This connection is established between a single computer and a virtual network. Azure users who are beginners and developers who are not familiar with Azure find this type of connection useful because it requires little or zero modifications to your existing network.
Another reason it is helpful is when you are connecting from a remote location, for instance, a conference or at home. Point-to-site connections are often associated with a site-to-site connection through the same virtual network gateway. The connection uses the SSTP protocol to provide encrypted communication over the Internet between the computer and the virtual network.
Site-to-site (IPsec / IKE VPN tunnel)
This connection is established between your local VPN device and an Azure VPN gateway. This type of connection allows any local resource of your choice to access the virtual network. The connection is made over an IPSec / IKE VPN that provides encrypted communication over the Internet between your local device and the Azure VPN Gateway. You can connect multiple local sites to the same VPN gateway. The local VPN device on each site must have an external public IP address that is not behind a NAT. The latency of a site-to-site connection is unpredictable because traffic travels over the Internet.
ExpressRoute (dedicated private connection)
This type of connection is private and is established between your network and Azure via an ExpressRoute partner. The latency of an ExpressRoute connection is predictable because traffic does not transit over the Internet. You can associate ExpressRoute with a site-to-site connection.
Azure creates routing tables that allow resources connected to a subnet of a virtual network to communicate with each other by default. You can implement one or both of the following types to override the default routes created by Azure:
- User Defined: You can create custom routing tables with routes that control where traffic is routed for each subnet.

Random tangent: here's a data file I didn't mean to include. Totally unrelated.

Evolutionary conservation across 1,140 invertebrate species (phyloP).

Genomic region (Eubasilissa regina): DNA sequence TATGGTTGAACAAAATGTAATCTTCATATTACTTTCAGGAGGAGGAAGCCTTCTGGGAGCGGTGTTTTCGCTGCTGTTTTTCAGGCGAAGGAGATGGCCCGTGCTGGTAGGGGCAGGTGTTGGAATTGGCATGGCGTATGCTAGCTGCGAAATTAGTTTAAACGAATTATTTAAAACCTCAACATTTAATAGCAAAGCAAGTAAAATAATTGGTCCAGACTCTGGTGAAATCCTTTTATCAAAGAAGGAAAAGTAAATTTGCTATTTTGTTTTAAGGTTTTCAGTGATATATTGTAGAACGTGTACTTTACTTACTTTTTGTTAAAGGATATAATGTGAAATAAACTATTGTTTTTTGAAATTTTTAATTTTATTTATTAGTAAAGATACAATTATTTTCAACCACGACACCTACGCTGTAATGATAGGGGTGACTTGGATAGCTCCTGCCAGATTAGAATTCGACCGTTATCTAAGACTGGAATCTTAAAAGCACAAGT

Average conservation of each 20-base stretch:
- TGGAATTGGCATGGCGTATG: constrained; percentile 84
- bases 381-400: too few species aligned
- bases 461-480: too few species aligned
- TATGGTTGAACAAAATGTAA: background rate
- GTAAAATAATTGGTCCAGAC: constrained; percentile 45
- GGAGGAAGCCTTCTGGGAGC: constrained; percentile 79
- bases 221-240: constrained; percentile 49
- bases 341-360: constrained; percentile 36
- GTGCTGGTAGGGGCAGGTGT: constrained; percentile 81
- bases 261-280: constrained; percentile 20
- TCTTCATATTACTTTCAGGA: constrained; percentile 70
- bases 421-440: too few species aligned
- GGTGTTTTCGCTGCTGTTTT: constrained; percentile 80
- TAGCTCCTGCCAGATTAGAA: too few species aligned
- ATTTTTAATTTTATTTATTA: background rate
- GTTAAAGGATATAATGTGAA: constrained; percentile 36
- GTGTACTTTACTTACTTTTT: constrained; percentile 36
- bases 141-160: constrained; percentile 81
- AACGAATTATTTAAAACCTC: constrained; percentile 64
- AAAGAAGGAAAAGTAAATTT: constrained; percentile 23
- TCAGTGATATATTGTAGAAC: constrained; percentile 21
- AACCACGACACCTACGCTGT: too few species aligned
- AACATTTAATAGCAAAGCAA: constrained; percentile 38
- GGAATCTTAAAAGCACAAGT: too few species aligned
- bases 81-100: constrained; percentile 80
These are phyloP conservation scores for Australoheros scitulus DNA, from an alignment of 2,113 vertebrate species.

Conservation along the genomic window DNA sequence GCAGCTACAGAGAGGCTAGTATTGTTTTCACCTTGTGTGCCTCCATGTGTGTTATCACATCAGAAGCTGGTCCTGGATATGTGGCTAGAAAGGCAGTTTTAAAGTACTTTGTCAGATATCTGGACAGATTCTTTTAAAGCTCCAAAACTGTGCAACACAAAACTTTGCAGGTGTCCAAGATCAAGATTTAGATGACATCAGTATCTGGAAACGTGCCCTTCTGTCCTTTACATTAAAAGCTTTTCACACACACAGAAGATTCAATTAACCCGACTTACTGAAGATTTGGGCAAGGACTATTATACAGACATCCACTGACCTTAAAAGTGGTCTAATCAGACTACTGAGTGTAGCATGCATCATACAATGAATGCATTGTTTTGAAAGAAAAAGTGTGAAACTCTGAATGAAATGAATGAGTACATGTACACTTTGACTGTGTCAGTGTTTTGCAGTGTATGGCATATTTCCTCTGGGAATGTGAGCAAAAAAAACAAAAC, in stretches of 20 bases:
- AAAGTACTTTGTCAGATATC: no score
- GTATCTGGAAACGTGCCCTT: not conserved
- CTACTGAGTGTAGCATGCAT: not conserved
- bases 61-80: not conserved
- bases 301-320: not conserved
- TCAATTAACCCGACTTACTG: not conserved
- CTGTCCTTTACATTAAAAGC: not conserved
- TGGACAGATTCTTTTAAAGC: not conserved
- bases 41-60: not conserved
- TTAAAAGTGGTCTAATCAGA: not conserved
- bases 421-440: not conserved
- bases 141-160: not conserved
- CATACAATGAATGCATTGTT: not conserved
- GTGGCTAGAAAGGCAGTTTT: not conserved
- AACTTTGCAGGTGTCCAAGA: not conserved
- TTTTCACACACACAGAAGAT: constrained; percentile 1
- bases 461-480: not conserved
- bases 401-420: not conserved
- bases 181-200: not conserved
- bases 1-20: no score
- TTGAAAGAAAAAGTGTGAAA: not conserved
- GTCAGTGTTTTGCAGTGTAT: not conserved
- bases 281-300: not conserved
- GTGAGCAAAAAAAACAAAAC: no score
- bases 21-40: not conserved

- Border Gateway Protocol (BGP): If you connect your virtual network to your local network through an ExpressRoute connection or the Azure VPN Gateway, you can propagate BGP routes to your virtual networks. BGP is the standard routing protocol commonly used on the Internet to exchange routing and accessibility information between multiple networks. In the context of Azure Virtual Networks, the BGP protocol allows Azure VPN gateways and your local VPN devices (called neighbors or BGP peers) to exchange “routes” that inform both gateways of network availability and accessibility.
Troubleshooting and visibility tools
Azure provides the following tools to monitor and manage networking:
- Activity Logs: Logs that keep a record of information about the operations that are taking place, operation status report and the person in charge of the operation.
- Diagnostic Logs: Diagnostic logs provide information about the integrity of a resource. Diagnostic logs are provided for load balancing (on the Internet), network security groups, routes, and Application Gateway.
- Metrics: Metrics are measures and performance counters collected over a given period of time. They can be used to trigger alerts based on thresholds. Metrics are currently available for Application Gateway.
- Troubleshooting: Troubleshooting information is available directly in the Azure portal. The information helps you diagnose common problems with ExpressRoute, VPN gateway, Application Gateway, network security logs, routes, DNS, load balancing, and Traffic Manager.
- Packet Capture: The Azure Network Watcher service provides the ability to perform packet capture on a virtual machine through an extension in the virtual machine. This feature is available for Linux and Windows virtual machines.
- Check IP Streams: Network Watcher allows you to check IP flows between an Azure VM and a remote resource to determine whether or not packets are allowed. This feature gives administrators the ability to quickly diagnose connectivity issues.
- Show Network Topology: Displays a graphical representation of network resources in a virtual network with Network Watcher.